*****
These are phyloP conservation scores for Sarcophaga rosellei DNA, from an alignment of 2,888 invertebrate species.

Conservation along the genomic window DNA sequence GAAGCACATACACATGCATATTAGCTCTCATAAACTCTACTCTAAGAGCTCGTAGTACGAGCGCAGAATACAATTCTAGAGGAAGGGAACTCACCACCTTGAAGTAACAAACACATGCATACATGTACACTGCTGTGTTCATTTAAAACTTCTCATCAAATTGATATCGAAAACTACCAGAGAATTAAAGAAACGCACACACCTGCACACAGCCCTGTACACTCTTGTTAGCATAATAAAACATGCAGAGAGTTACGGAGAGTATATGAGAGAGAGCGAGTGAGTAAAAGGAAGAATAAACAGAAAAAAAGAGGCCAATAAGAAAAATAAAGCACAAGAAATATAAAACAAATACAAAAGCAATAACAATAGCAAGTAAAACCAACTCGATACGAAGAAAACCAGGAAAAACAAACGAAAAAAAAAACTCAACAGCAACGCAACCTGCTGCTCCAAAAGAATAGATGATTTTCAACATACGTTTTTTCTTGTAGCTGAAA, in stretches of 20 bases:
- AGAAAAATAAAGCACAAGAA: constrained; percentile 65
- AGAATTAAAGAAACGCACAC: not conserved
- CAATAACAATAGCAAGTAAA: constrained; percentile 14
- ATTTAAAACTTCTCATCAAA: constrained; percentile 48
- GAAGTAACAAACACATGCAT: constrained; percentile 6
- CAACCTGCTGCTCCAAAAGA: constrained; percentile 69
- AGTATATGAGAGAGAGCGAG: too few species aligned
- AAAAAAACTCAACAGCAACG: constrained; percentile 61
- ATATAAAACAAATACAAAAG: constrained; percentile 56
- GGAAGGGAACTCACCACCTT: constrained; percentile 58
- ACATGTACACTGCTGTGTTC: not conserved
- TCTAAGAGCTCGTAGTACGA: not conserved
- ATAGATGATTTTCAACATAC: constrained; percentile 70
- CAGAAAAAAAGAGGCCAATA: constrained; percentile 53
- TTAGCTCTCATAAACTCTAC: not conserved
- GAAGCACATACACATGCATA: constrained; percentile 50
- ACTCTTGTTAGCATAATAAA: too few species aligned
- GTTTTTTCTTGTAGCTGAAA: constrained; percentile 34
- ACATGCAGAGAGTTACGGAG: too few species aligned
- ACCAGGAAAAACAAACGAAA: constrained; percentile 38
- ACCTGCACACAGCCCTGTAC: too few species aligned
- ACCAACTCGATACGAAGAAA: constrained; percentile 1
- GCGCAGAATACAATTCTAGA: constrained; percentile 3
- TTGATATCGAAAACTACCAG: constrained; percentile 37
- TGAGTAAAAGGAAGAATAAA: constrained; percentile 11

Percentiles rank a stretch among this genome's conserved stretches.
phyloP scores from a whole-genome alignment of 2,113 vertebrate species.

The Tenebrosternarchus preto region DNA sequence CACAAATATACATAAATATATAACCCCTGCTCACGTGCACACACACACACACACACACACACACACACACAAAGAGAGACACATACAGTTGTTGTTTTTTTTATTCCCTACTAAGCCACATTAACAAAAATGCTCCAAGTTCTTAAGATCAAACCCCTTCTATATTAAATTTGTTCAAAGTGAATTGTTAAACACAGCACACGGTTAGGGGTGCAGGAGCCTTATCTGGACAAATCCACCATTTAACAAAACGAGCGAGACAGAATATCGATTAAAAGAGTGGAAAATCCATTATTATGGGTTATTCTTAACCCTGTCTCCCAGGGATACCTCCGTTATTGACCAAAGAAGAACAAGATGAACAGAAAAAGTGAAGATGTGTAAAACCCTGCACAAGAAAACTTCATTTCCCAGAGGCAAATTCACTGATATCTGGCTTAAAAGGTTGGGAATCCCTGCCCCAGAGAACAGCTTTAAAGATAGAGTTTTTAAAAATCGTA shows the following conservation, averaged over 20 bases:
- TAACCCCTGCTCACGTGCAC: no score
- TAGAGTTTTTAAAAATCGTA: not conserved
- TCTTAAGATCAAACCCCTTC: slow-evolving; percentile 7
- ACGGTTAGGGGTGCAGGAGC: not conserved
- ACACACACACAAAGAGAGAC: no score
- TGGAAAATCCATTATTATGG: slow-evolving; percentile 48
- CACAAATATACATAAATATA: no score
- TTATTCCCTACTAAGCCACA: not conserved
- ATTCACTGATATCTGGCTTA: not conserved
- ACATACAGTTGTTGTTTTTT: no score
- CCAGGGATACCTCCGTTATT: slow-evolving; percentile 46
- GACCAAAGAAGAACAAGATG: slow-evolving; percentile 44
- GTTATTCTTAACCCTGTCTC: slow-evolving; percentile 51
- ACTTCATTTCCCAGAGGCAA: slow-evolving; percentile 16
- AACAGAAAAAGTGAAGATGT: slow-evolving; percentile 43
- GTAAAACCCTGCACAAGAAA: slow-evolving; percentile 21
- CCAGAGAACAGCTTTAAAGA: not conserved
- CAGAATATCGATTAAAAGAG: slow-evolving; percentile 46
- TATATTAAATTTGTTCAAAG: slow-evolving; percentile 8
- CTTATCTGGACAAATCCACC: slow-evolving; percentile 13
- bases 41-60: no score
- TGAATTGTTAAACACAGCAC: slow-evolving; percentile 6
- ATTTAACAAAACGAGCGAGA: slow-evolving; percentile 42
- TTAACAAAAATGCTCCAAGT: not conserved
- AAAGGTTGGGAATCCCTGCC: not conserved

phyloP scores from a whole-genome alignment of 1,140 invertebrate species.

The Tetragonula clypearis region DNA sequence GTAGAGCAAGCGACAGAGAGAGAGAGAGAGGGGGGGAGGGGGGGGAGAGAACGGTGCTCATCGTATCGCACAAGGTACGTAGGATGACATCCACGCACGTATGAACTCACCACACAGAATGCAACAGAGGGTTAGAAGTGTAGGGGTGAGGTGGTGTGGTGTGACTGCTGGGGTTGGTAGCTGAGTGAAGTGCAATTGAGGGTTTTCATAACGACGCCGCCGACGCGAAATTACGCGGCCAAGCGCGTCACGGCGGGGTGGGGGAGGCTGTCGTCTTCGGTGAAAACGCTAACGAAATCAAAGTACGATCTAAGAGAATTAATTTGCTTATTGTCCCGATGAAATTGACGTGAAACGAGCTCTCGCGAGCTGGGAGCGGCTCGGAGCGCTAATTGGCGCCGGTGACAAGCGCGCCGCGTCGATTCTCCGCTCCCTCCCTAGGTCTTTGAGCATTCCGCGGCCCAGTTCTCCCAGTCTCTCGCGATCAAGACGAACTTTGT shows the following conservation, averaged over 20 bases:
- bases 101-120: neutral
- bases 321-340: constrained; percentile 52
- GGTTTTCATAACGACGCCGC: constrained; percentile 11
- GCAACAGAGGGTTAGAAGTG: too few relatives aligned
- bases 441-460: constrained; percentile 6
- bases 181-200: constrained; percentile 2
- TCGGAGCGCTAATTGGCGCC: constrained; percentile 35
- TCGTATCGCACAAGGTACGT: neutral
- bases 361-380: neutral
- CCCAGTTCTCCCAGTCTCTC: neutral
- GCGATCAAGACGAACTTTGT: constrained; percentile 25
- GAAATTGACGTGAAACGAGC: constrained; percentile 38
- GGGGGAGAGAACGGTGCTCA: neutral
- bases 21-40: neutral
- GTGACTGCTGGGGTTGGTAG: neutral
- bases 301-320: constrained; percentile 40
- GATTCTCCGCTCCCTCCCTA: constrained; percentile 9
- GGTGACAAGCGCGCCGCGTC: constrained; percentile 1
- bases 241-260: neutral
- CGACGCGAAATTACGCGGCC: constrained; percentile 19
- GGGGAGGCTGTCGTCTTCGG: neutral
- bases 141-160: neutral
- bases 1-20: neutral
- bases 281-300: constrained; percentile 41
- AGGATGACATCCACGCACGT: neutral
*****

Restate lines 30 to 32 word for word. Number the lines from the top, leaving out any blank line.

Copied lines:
The Tenebrosternarchus preto region DNA sequence CACAAATATACATAAATATATAACCCCTGCTCACGTGCACACACACACACACACACACACACACACACACAAAGAGAGACACATACAGTTGTTGTTTTTTTTATTCCCTACTAAGCCACATTAACAAAAATGCTCCAAGTTCTTAAGATCAAACCCCTTCTATATTAAATTTGTTCAAAGTGAATTGTTAAACACAGCACACGGTTAGGGGTGCAGGAGCCTTATCTGGACAAATCCACCATTTAACAAAACGAGCGAGACAGAATATCGATTAAAAGAGTGGAAAATCCATTATTATGGGTTATTCTTAACCCTGTCTCCCAGGGATACCTCCGTTATTGACCAAAGAAGAACAAGATGAACAGAAAAAGTGAAGATGTGTAAAACCCTGCACAAGAAAACTTCATTTCCCAGAGGCAAATTCACTGATATCTGGCTTAAAAGGTTGGGAATCCCTGCCCCAGAGAACAGCTTTAAAGATAGAGTTTTTAAAAATCGTA shows the following conservation, averaged over 20 bases:
- TAACCCCTGCTCACGTGCAC: no score
- TAGAGTTTTTAAAAATCGTA: not conserved